WORTHINGTON - How to divvy up available funding between a list of projects was at front and center of this week’s Independent School District 518 Board of Education committee meetings.

Between $14 million and $14.5 million in fund balance was the figure district administration provided as an estimate that the board has to work with while maintaining a comfortable balance for day-to-day operations.

How to spend those dollars, particularly regarding an intermediate school and community education, received the most consideration.

District Director of Business Management Dave Skog said consultants estimate it would cost $754,000 more to construct community education in conjunction with another district facility than in conjunction with the city’s activity center. The district’s portion of that collaboration is estimated at $12.5 million.

Operations committee member Mike Harberts proposed spending $4 million of the available funds to fund the high school addition. He then suggested dividing the remaining funds based on project costs to contribute to two referendum questions - one for a three-grade intermediate school and one for community education. Under his proposal, the district would contribute approximately $7.5 million to the intermediate school question and $2.5 million to the community education.

While members of different committees, Harberts and Adam Blume both expressed concern should the board not commit the same or similar amount toward an intermediate school question than it did during the most recent failed referendum. Under that failed proposal, the district would have committed an estimated $5.8 million.

“I think the school space needs to be No. 1 at this point,” Blume said. “It’s not about being positive or negative, I’m just concerned about the economy.

“I’m not against doing (community ed) in the future,” he added. “I still think we need to get our school space taken care of before any of this.”

Operations committee members Steve Schnieder and Joel Lorenz disagreed about putting community education on a ballot.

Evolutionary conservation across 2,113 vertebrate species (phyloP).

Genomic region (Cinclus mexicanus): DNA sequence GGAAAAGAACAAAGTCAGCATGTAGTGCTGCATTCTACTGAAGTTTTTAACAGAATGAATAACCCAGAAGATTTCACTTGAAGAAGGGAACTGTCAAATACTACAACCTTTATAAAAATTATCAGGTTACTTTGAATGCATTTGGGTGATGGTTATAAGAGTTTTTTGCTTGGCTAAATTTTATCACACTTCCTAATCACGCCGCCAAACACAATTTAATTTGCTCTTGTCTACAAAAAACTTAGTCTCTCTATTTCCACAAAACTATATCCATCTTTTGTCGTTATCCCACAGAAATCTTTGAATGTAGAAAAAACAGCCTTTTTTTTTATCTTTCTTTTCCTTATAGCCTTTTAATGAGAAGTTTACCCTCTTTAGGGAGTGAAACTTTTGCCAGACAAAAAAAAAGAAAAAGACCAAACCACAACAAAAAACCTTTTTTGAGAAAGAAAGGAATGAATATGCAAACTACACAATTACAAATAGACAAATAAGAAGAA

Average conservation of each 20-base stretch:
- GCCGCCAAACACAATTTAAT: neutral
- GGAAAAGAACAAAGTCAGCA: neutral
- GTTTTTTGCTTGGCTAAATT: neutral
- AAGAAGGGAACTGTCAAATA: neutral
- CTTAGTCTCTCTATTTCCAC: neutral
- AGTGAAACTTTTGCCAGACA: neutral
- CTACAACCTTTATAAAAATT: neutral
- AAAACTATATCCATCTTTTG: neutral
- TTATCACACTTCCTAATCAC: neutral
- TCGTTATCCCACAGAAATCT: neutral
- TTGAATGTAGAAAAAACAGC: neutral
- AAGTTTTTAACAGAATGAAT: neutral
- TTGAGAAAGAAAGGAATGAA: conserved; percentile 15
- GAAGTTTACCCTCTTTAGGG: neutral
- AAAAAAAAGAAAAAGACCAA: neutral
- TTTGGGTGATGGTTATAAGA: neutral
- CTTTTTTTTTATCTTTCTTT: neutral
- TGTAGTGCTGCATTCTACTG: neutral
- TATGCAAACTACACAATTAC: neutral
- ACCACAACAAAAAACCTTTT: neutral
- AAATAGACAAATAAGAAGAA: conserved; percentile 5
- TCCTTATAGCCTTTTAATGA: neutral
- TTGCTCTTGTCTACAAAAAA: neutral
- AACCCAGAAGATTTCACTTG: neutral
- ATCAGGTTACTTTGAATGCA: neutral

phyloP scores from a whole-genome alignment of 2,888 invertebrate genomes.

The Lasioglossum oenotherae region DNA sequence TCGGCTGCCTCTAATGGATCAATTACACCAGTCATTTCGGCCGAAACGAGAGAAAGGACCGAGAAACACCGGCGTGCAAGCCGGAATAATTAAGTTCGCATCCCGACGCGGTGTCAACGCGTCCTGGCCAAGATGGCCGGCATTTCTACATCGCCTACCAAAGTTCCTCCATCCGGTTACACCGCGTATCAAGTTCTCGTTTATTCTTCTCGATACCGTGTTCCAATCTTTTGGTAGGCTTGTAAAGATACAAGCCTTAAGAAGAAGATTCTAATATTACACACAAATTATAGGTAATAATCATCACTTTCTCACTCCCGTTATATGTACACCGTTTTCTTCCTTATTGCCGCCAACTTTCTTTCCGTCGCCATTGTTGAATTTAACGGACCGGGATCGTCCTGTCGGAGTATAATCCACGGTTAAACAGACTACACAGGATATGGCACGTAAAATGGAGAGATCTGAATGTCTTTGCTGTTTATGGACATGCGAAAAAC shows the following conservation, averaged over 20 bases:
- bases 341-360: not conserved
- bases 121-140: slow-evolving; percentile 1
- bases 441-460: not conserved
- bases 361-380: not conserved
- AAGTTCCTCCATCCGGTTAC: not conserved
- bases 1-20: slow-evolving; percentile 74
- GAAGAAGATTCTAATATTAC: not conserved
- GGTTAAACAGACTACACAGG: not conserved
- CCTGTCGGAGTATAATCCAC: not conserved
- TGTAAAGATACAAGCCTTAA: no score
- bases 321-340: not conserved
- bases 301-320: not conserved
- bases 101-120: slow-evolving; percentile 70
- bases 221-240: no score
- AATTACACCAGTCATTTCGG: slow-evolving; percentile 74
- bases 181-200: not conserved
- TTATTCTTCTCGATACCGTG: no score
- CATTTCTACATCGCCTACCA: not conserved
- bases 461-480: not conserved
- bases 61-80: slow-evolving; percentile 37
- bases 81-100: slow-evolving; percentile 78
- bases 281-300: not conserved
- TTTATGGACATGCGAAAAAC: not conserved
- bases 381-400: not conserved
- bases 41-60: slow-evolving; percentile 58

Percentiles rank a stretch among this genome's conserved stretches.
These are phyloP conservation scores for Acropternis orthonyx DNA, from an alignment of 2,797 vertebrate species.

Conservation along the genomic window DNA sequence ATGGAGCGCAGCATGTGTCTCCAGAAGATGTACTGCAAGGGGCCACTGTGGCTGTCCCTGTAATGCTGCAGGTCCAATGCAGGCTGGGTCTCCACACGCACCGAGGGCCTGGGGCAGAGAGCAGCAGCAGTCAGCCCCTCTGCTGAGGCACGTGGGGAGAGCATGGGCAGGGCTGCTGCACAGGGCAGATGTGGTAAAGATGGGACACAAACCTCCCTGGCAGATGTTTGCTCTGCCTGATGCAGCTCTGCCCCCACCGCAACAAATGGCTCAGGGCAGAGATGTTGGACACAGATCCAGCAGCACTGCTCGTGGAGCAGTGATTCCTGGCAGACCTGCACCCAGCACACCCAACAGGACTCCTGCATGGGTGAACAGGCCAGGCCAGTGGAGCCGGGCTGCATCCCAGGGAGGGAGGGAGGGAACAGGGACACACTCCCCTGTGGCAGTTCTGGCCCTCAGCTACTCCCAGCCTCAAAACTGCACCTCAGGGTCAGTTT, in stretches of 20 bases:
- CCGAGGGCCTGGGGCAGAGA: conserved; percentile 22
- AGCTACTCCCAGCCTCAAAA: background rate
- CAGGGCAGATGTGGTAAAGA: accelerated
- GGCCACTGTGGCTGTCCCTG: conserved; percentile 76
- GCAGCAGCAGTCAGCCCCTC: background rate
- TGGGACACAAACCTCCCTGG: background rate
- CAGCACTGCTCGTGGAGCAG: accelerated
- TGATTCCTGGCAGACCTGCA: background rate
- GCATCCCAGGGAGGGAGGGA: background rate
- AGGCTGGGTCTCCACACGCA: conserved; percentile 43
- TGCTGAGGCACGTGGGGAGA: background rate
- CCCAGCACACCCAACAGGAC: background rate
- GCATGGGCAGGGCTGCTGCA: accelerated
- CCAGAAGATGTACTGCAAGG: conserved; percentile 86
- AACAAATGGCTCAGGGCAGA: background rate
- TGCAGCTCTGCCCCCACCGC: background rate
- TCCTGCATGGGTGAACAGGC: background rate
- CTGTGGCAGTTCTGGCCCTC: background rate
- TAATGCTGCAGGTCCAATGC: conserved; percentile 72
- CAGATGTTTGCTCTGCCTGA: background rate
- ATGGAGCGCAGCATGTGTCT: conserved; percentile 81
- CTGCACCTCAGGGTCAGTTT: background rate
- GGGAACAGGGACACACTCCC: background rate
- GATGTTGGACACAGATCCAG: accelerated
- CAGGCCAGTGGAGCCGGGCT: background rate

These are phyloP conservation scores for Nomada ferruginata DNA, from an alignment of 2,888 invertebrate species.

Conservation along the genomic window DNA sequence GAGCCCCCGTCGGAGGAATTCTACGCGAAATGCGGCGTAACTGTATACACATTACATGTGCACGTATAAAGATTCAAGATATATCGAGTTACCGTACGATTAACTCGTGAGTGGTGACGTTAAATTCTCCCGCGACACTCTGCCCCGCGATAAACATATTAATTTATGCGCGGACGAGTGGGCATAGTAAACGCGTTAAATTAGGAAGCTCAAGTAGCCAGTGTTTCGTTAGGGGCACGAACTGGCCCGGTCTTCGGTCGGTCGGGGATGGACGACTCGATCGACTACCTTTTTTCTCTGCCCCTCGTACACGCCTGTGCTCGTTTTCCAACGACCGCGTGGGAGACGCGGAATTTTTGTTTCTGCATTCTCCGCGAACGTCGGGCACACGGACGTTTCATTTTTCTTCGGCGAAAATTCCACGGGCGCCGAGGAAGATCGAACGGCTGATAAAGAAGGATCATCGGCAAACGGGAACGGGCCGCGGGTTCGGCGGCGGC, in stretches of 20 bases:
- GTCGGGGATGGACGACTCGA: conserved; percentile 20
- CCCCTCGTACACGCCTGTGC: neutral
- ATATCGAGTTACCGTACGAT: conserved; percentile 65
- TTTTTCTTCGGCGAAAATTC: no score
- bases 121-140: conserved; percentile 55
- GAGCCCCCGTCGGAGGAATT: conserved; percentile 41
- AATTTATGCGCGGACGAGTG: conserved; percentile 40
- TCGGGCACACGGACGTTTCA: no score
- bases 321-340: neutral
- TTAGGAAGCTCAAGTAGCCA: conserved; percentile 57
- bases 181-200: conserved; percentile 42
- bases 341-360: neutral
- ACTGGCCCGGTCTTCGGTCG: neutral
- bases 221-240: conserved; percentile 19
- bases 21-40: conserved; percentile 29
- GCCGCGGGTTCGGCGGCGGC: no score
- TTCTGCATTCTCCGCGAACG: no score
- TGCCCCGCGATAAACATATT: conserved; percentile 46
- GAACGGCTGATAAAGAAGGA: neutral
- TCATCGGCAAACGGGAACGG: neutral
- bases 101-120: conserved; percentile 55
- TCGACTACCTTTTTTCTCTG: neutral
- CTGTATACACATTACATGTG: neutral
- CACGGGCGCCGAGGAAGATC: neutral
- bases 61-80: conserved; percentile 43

“Community ed is going to be tough to pass,” Loernz said.

Schnieder said he didn’t want to risk the public voting for one but not the other.

“If they say they’re not going to fund it, that doesn’t make it go away,” Schnieder said. “It’s still our problem, and then we have no resources to do it.”

Instruction committee member Lori Dudley said the district’s opportunity to address the issue is now.

“We don’t want to put it off too long because it’s cheaper now to do it as part of the collaborative project,” added instruction committee member Linden Olson.

In response to the idea of community education being on a ballot, Community Education Director Sharon Johnson requested that it be the first question.

She said the board chose last year not to relocate early childhood special education into the West Learning Center facility where community ed is located due to health and safety concerns.

“If that building is not good enough to move early childhood special education, I don’t feel we should keep our current staff and children in there,” she said. “There is a growing feeling amongst staff that they’re not being treated equitably to other staff and students in the district.”

Blume said everyone needs to be on the same page before deciding on a referendum date.

“I think we’re on the same page, but I think we have different questions and different ways we want to see this done,” he said.

During Monday’s instructional meeting, board members heard a proposal from middle school principal Jeff Luke that would eliminate second quarter conferences and elongate first and third quarter conferences. The request is an attempt to be more accommodating to families, particularly those working shifts, he explained.

“We want more contact with parents and teachers,” Luke said.

The proposal would also call for teachers to attend the Aug. 22 back to school open house. They’d be on hand not only to meet and greet new students and their parents, but to help and encourage parents to fill out paperwork and gain access to the school’s online system.

In other committee meeting business,

  • The operations committee will recommend beginning to accept credit card payments at a flat fee rate of $3. MasterCard payments would not be accepted, as it charges a higher fee.
  • The operations committee will recommend installation of new security system technology across most district sites for an estimated cost of $413,000.
  • The operations committee will recommend resurfacing the tennis courts for approximately $35,500. The project is expected to fill in and fix areas that are beginning to flake.

The board will meet at 5:15 p.m. May 21 in regular session at the Worthington High School Media Center.